Great, your optimization produced a plan with a higher reach!


But in any media system that does an optimization, whether it's for television, or magazines, or online, or whatever, a nagging question remains:  This procedure produced a higher reach within this surveyed group; but would the same plan revision also produce better results in another group?  After all, if we are just improving what happens within a survey panel, it may not have much applicability to saying what would happen in the real world!



A Cross-Validation Example


A cross-validation test helps to determine if results are projectable. That is, are we optimizing performance against the universe at large, or are we merely improving delivery to the Nielsen panel?


Here's the problem: You note the reach performance of a plan, and then you observe an improved reach after running an optimization. BUT ... are we really able to say that the optimized plan would actually be better in real life? When media components are defined too narrowly, there is a real risk that the supposed "optimization" is doing nothing more then cherry-picking in order to move specific Nielsen respondents into the "reached" group! For example, is TView moving some weight into a daypart just in order to reach Nielsen-enlisted button-pusher Alice Keller on Burlington Ave. in Billings, Montana?  Or will that plan change have a desirable effect more broadly?


Cross-validation is the defense against such aberrations. In TView we can "optimize" a plan against one demo subsample. Then, by observing whether the "improved" plan is actually better against a "fresh" matched demo, we have reassurance that it will actually do better in real life.




The test uses a cross-validation design. Divide the Nielsen panel into two groups randomly (a cool capability that's possible with respondent-based data!) In the illustration, suppose we see that a schedule generates about a 72 reach in both subsets. So far, that's good: it tells us that the schedule performs the same when replicated against two groups. Next, take one subset, and optimize the schedule against it. Now, observe the performance of the same schedule against the other half. If the reach against the "fresh" group is markedly below that of the first group (as suggested in the illustration) then you've learned that the optimization was not projectable!


Cross-validation finds that daypart-level optimization generally tests fairly well, whereas program level optimization is more likely to accomplish little other than to reach the Nielsen panel better.



Cross-Validation in TView


To tackle cross-validation, TView can draw subsamples from survey panel respondents using these controls on the Demographics dialog:




With subsamples we can make changes to a plan using information from one group of people, and then see if the good results persist on a fresh group of people.  This is called cross-validation.


If the "Random" box is checked, TView will randomly draw a specified portion of the respondents identified by the other demo choices. For example, Women 25-54 may have a sample count of 1,775 respondents. Using this box, you can randomly "take" about 50% of them, or about 887 people, to be in your demo definition.  If you want another demo with everybody left over, change the popup to "discard".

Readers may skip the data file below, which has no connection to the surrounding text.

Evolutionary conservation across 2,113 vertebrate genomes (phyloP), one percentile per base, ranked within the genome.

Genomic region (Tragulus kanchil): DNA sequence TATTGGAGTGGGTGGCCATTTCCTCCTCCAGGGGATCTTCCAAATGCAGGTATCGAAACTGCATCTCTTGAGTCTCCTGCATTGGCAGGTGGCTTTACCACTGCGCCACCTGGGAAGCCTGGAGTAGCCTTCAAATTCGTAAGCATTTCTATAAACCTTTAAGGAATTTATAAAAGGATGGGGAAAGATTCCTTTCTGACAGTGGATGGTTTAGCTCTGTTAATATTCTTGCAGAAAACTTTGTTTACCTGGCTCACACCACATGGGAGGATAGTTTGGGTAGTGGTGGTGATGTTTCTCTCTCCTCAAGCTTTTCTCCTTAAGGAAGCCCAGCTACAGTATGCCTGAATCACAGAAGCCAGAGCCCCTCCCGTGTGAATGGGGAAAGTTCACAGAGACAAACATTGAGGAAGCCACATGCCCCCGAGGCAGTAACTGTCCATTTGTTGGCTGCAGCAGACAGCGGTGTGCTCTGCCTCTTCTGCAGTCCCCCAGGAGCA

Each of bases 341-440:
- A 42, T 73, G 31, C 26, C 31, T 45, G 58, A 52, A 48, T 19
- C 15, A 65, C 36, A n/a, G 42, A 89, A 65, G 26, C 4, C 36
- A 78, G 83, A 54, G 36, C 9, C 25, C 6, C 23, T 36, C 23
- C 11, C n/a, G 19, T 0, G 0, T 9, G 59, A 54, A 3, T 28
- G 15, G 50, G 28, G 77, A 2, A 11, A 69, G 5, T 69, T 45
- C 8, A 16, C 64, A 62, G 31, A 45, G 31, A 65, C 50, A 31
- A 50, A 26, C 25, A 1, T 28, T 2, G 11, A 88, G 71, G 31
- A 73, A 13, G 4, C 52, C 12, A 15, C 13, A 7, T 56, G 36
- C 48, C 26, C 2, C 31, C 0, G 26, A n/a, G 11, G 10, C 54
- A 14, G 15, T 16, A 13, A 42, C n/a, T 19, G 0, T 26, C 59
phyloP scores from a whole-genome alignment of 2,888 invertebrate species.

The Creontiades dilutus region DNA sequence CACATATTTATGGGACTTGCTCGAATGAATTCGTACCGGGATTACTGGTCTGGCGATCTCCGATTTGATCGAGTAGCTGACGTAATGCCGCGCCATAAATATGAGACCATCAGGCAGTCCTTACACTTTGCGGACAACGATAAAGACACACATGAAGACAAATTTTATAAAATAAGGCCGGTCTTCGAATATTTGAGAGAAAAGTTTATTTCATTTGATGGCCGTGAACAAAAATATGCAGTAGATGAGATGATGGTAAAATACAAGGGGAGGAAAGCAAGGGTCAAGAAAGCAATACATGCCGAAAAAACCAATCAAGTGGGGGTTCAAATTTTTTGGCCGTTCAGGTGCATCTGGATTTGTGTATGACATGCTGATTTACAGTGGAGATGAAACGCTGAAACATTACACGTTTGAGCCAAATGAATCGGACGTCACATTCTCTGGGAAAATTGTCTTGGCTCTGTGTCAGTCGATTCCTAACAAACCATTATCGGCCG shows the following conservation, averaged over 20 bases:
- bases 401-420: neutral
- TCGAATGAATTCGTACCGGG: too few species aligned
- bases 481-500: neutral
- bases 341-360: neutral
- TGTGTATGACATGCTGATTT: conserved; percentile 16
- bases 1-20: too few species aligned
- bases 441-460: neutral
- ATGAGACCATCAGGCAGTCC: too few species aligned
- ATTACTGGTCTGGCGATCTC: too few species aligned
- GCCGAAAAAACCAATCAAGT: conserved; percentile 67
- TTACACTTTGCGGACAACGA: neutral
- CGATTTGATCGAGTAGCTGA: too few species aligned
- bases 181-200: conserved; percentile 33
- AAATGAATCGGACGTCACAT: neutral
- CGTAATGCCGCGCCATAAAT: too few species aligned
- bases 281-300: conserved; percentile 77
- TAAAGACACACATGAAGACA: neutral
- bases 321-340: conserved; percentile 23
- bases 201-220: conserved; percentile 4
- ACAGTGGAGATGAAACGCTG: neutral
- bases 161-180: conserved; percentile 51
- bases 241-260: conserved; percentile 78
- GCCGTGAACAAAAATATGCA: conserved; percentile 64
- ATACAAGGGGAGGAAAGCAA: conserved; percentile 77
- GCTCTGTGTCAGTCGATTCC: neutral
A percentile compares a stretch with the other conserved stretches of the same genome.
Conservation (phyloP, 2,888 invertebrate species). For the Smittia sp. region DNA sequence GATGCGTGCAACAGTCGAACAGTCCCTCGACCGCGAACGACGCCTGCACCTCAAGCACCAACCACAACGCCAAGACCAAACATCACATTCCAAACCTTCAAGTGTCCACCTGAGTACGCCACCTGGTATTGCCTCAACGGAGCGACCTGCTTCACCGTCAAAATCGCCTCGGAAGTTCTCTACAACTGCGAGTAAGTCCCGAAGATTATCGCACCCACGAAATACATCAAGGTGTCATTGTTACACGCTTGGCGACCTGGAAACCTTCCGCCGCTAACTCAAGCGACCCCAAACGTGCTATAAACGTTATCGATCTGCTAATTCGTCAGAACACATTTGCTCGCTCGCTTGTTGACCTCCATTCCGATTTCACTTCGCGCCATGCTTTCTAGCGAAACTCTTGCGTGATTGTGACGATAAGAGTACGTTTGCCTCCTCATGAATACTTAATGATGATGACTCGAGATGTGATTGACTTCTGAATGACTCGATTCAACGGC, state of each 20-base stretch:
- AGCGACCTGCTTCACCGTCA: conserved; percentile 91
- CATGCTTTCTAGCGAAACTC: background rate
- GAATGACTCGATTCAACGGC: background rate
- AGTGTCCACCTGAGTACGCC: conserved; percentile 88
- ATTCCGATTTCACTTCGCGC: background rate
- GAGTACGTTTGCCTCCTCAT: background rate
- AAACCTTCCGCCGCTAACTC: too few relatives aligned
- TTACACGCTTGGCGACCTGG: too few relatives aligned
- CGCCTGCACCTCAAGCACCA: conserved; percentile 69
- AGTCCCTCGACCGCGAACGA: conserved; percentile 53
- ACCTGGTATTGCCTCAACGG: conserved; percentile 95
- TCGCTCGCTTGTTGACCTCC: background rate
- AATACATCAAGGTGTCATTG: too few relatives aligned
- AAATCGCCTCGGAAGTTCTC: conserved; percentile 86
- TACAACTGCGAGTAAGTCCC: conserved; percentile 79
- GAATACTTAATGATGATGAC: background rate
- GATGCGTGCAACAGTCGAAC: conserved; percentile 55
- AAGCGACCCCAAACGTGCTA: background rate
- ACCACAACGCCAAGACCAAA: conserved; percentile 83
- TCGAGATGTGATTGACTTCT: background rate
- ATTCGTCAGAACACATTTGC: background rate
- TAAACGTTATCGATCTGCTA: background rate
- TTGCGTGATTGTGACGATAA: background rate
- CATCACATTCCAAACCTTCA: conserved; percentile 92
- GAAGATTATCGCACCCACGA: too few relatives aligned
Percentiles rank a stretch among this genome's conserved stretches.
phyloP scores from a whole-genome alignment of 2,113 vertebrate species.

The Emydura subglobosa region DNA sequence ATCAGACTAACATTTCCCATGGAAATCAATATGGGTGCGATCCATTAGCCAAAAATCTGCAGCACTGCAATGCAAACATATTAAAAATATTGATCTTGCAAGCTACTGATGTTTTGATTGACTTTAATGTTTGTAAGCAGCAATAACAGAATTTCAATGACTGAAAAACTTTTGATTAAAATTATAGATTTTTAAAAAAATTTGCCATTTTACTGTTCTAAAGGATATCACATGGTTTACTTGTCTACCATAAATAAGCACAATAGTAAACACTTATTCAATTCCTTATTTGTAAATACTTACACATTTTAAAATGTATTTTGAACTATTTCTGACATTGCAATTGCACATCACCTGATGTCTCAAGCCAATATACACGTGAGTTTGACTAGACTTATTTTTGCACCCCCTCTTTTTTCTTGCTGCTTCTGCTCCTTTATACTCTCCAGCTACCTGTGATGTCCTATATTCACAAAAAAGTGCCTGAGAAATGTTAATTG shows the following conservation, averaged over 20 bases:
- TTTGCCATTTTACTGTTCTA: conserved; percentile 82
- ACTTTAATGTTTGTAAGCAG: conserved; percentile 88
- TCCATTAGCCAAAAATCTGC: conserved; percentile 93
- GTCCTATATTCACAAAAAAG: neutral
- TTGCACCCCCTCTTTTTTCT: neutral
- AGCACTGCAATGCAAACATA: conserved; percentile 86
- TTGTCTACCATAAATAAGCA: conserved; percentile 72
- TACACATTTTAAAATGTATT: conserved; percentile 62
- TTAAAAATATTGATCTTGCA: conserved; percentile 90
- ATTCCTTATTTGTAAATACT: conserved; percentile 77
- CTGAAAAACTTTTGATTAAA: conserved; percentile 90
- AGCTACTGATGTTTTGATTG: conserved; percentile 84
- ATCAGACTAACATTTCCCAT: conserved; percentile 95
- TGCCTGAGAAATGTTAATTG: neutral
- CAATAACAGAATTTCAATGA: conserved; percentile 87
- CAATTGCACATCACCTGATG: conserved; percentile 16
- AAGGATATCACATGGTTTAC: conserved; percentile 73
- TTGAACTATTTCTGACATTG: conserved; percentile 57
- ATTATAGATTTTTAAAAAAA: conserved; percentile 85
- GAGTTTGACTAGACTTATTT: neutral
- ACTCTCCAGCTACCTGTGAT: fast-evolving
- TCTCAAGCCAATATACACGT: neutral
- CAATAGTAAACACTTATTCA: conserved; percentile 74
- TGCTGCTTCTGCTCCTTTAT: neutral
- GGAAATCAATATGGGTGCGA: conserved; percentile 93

Conceptually, TView's random draw feature can also randomly assigns each home (or respondent) into one of a number of "groups". You specify how many such groups are to exist. Then, you specify which of these groups you want to use to define a demo.




For example, if you want to randomly draw half of the respondents, you could choose "group" from the popup menu and say that you want two groups. Then define a demo from group #1. If you then want to create another demo with all of the people who weren't chosen for that first demo, you can define another demo based on group #2.


With two demos defined in this way, you can do a cross-validation test on an optimization, for example. You could do an optimization against the first group, and then look at the performance of the supposedly optimized plan against the second group.




The "seed" box is used to re-seed the random number generator used to draw the groups. If the seed value isn't changed, the same random draws will be made if another demo is selected. To choose another random breakout, supply a different seed number.




You can also control whether persons are kept together by homes when the random draws are made. For example, suppose that these two homes are in the panel:



Persons in this home

1234 Wright Lane

Larry, age 41

Mary, age 38

Audrey, age 16

Greg, age 17

567 Goddard Drive

Jack, age 46

Karen, age 44

Carlyn, age 13

Jenny, age 14

Tom, age 15

Steve, age 17


So, there are two homes and six teenagers. Now consider what happens if we ask for Persons 12-17, and for a random draw of 50% of the panel. Is a coin flipped (figuratively speaking) for each teenager individually? Or, do we make a random draw for each home and then if a home is selected, include its teens? For most analytic purposes, this distinction is unimportant. However, in a few special cases it might be vital, and TView provides you with both options. To make a random choice for each home, check the "by HH" checkbox. To make a random choice for each person individually, make sure that the "by HH" checkbox is unchecked.



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